Wednesday 29 March 2017

Former Iceland PM facing jail for his role in financial crash

Trial of Geir Haarde begins as prosecutors seek accountability

Sean Farrell in Reykjavik

Iceland was a pioneer of recklessness during the credit boom. And now the small nation in the north Atlantic is a pioneer in political accountability during the credit bust.

Geir Haarde, the Icelandic prime minister between 2006 and 2009, appeared in a special constitutional court in Reykjavik yesterday on charges of "failures of ministerial responsibility" during the 2008 financial meltdown.

Geir Haarde heads a cast of hundreds who could face prosecution for their part in Iceland's financial implosion.

Iceland's special prosecutor Olaf Hauksson has named more than 200 suspects in his criminal investigation into the country's financial crisis.

So far, those convicted in connection with the country's big banks -- Landsbanki, Kaupthing and Glitnir -- include former Kaupthing brokers who got six months in jail for manipulating bond deals and Baldur Gudlaugsson, a former permanent secretary at the finance ministry, who received two years for insider trading of Landsbanki shares. Haukur Thor Haraldsson, a former managing director with Landsbanki, was sentenced to two years in July for embezzlement.

But there is an irony here. For the economy that Mr Haarde helped to wreck has fared surprisingly well since the bust.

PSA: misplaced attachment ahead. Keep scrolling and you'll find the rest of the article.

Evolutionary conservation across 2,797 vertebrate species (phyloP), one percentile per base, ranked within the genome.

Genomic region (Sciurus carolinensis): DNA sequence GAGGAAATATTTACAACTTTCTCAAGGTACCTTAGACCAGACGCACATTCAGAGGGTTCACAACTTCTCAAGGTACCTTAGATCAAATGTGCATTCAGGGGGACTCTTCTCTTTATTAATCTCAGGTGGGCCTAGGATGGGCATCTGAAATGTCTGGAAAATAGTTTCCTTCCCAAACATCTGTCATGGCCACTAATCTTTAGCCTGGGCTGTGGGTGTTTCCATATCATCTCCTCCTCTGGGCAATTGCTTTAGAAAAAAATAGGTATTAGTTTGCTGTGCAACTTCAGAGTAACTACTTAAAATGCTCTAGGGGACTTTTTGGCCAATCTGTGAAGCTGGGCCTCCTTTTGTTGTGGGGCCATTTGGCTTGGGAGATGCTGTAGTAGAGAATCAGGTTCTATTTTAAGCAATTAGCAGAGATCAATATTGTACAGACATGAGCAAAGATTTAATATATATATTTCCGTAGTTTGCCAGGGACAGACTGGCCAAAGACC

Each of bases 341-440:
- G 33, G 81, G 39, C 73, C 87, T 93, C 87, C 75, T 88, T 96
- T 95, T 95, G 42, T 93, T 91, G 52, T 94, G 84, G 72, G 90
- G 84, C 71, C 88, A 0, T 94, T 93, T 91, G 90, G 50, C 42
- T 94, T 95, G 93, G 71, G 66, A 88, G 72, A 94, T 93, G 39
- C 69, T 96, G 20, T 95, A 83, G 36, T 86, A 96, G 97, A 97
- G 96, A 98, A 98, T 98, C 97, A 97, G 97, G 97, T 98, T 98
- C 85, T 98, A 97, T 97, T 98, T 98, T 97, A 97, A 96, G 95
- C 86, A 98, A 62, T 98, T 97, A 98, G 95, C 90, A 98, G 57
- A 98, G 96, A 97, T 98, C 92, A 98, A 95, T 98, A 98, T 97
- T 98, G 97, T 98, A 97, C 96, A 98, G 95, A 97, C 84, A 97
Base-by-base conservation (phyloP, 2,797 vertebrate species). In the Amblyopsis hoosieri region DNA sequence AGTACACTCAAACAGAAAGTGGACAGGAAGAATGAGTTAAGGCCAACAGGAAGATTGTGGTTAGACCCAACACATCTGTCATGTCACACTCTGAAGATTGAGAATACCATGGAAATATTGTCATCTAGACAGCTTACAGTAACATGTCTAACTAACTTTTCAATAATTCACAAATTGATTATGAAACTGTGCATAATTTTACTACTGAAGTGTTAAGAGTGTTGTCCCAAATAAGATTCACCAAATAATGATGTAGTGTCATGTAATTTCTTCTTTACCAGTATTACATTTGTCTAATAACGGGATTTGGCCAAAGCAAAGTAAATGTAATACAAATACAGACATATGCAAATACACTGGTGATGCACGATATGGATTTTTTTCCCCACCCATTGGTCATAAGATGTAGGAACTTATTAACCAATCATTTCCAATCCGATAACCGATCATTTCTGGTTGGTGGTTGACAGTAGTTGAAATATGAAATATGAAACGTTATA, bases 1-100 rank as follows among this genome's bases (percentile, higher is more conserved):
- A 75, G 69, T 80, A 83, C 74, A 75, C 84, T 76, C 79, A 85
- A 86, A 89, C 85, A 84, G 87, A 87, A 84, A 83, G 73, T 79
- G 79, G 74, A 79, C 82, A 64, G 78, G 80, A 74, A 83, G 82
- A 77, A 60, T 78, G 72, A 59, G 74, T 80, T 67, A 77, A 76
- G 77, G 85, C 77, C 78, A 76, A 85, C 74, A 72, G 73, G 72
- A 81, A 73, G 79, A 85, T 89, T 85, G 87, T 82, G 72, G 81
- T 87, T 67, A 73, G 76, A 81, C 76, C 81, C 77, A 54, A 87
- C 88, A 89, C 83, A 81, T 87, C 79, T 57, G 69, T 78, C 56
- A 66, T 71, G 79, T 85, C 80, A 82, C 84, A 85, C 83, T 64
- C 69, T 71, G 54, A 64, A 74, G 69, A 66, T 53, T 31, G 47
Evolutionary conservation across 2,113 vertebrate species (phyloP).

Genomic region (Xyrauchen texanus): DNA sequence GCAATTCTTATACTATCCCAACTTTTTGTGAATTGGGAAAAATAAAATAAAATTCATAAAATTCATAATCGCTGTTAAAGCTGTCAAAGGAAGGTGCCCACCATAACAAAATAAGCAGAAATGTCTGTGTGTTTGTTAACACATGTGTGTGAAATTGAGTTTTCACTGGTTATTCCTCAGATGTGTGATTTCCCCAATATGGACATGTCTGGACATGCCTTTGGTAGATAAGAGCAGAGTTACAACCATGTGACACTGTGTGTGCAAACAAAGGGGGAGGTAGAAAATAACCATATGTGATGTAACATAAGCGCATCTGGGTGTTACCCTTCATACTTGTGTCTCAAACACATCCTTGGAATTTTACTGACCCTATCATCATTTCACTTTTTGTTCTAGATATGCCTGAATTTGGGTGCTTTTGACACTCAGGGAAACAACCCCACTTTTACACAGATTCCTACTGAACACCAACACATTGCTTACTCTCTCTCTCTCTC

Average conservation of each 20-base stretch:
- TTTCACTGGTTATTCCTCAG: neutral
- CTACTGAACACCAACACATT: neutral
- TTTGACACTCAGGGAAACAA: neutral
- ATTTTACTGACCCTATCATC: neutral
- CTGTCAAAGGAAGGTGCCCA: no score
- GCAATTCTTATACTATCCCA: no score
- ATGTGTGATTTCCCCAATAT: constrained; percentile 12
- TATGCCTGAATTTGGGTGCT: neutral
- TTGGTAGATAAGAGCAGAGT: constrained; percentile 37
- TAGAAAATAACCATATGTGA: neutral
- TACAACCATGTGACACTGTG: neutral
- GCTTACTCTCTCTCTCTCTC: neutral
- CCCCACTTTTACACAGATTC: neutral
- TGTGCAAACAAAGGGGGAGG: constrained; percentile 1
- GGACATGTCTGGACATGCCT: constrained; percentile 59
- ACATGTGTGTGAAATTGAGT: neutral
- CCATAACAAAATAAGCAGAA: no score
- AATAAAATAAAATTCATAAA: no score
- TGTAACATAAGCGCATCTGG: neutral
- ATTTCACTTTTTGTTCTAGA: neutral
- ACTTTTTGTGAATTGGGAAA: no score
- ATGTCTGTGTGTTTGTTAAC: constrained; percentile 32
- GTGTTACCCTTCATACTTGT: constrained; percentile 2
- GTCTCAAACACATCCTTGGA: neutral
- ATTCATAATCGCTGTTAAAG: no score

Iceland experienced one of the most severe recessions in the world when the markets crashed in 2008. Economic output fell by about 12pc over two years. But the latest report on Iceland by the International Monetary Fund shows that growth is resuming. GDP is expected to increase by a relatively healthy 2.5pc in 2011.

Turnaround

Public finances are on a sustainable path too, with government debt projected to fall to 80pc of GDP in 2016.

The turnaround should not be exaggerated. Iceland is still more than 10pc below pre-crisis output levels. Unemployment remains at about 6.7pc, considerably higher than before 2007. The standard of living of most Icelanders is well down. Access to foreign currency is tightly controlled and and risks to recovery remain. Central bank interest rates are going up in order to curb inflation and this could stifle growth. Yet, the fact remains that the outlook for the Icelandic economy is looking rather healthier than other distressed economies in Europe such as Greece, Portugal and Ireland.

So how did Iceland manage it? There were four pillars to Icelandic policy in the aftermath of the bust: external assistance, debt repudiation, currency depreciation and capital controls. So far Iceland has received €1.56bn in assistance from the IMF. It also received €2.12bn from Nordic nations to bolster the foreign exchange reserves of its central bank.

The contrast between Iceland and Ireland, where we assumed responsibility for all the liabilities of our bust banking sector, is stark. Thanks to the blanket bailout, total government debt is now more than 100pc of GDP, four times pre-crisis levels.

Our reward for these assurances from the markets has been a rise in the cost of insuring our sovereign bonds. (© Independent News Service)

Irish Independent

Promoted articles

Editors Choice

Also in World News